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Why the current entrepreneurship craze could create a culture of failure

Todays millennials are swapping corporate careers for entrepreneurial endeavours. Why could it create a culture of failure?

“Choose a life. Choose a job. Choose a career. Choose a family. Choose a f***** big television. Choose washing machines, cars, compact disc players and electrical tin openers…” is the life advice given at the beginning of Irvine Welsh’s Trainspotting.

It highlights the importance of taking the safer route and planning ahead.

Until recently most would have agreed, albeit boring, it was safe.

Although it wasn’t until the second tech boom came along that the advice was shunned.

Millennial entrepreneurs looking to make their mark on the world, goaded by the prospect of billion dollar exits, ping pong tables and flexible working hours, swapped corporate careers for entrepreneurial endeavours.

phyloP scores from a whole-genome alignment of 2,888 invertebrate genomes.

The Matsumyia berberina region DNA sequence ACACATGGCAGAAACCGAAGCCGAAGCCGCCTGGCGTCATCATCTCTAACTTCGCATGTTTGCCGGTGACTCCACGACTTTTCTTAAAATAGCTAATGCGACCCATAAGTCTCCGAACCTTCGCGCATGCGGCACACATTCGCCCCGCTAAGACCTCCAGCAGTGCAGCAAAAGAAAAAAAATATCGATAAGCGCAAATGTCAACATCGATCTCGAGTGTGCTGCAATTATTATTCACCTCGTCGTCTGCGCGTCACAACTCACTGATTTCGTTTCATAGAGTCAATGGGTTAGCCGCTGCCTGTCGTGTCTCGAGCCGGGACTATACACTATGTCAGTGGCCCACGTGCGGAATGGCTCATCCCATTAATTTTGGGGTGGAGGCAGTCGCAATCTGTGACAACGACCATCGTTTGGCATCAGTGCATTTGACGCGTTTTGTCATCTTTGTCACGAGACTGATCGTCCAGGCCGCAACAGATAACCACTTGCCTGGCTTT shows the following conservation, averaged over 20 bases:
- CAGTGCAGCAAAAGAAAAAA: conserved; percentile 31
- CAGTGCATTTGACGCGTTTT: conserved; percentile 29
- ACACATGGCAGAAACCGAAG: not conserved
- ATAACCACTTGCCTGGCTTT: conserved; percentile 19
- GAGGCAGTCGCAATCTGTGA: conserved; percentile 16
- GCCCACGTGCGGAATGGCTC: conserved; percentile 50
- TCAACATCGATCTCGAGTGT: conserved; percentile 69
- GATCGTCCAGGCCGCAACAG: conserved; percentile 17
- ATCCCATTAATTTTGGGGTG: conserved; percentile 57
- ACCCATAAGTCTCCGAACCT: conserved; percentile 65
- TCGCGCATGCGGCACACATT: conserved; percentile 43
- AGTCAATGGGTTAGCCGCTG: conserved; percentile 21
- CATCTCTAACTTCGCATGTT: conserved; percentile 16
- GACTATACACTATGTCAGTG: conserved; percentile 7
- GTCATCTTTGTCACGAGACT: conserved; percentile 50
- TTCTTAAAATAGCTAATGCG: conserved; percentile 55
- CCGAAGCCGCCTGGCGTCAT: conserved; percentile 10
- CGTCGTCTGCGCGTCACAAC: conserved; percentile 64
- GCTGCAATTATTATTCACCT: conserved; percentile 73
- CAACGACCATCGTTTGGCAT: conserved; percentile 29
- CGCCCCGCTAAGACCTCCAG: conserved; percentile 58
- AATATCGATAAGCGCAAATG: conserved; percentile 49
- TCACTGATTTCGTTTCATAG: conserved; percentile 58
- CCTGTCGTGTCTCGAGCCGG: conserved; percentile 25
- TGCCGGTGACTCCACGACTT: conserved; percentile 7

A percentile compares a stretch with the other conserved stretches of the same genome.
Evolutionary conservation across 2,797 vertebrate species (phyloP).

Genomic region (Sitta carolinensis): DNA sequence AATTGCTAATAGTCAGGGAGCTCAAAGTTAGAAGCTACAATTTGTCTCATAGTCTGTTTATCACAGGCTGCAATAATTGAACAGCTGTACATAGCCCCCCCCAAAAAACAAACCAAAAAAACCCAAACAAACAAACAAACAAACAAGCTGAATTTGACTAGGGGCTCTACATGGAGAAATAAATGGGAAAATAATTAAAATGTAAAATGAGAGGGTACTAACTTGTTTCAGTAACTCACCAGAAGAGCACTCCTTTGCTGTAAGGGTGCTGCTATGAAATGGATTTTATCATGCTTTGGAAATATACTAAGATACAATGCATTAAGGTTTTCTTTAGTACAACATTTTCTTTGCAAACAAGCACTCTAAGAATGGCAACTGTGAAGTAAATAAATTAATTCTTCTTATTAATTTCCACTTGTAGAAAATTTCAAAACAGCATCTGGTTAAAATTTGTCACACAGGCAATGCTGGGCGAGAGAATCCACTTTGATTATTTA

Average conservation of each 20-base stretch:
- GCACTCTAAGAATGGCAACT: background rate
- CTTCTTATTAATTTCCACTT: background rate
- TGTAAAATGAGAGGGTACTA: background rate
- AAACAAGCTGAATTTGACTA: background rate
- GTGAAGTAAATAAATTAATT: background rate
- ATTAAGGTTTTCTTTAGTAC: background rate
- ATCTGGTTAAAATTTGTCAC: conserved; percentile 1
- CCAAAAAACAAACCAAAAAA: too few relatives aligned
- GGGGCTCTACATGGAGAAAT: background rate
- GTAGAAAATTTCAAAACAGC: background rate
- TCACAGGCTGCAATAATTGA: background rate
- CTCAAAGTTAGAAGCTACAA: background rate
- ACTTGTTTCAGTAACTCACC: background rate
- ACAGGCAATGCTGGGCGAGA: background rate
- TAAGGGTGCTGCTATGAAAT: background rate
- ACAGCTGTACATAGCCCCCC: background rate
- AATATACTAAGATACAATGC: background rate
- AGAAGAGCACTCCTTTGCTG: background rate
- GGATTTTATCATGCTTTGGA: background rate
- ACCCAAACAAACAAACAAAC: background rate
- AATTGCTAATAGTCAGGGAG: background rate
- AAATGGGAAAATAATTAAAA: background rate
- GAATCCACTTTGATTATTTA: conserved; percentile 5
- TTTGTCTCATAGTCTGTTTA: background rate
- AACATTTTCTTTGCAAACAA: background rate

A Millennial Branding report found that 45% of millennials will choose workplace flexibility over pay.

Who can blame them?

But Oliver Bridge, serial entrepreneur and founder of Cornerstone, as part of a wider interview believes this approach could be a hindrance on future fundraising efforts by millennial entrepreneurs.

“Having work experience before launching a business is actually really important,” explains Bridge.

“If you are ambitious and looking to create a high growth startup, these kind of businesses are pretty capital hungry and you’d have to raise investment. And if you haven’t got an investment, finance or professional background, it’s really hard to be credible to investors.”

“So I would urge people to spend a couple of years in banking, consultancy, accounting or investment, just to learn the basics.”

Perhaps less enjoyable than working at a startup, corporate roles provide the foundations for a solid career.

And Bridge argues it will give millennial entrepreneurs the upper hand when it comes to raising investment.

Because having a firm grasp on the conventional metrics of business will instil the faith of investors.

This way, he suggests, you’ll be less likely to give that vacant look when asked cutting questions about margins, and smile triumphantly as you make your way to the bank.